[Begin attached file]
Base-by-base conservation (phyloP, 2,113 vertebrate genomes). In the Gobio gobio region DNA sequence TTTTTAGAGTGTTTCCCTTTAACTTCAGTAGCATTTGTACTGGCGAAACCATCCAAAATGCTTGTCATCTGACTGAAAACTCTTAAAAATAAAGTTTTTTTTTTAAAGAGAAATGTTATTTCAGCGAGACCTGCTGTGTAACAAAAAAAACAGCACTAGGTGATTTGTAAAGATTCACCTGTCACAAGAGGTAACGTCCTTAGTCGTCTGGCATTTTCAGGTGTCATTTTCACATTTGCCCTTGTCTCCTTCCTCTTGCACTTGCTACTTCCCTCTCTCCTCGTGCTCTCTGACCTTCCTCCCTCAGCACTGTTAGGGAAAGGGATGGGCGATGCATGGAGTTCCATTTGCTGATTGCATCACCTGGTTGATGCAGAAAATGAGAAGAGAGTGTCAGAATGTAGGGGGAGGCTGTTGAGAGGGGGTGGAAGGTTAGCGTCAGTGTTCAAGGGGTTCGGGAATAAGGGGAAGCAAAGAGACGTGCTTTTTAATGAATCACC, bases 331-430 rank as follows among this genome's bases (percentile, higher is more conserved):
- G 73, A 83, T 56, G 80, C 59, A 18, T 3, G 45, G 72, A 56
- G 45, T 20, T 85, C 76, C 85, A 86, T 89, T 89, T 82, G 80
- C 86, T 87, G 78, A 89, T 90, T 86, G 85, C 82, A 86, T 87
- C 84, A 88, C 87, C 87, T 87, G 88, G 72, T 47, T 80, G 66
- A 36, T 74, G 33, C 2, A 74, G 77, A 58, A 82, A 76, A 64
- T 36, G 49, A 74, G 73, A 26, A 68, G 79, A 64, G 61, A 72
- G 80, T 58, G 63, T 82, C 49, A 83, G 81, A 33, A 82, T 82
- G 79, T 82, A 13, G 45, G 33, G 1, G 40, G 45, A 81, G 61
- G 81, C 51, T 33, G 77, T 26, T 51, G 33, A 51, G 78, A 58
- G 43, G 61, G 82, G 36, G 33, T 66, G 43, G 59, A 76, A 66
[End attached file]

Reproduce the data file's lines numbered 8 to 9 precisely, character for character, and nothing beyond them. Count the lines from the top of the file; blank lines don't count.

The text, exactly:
- G 80, T 58, G 63, T 82, C 49, A 83, G 81, A 33, A 82, T 82
- G 79, T 82, A 13, G 45, G 33, G 1, G 40, G 45, A 81, G 61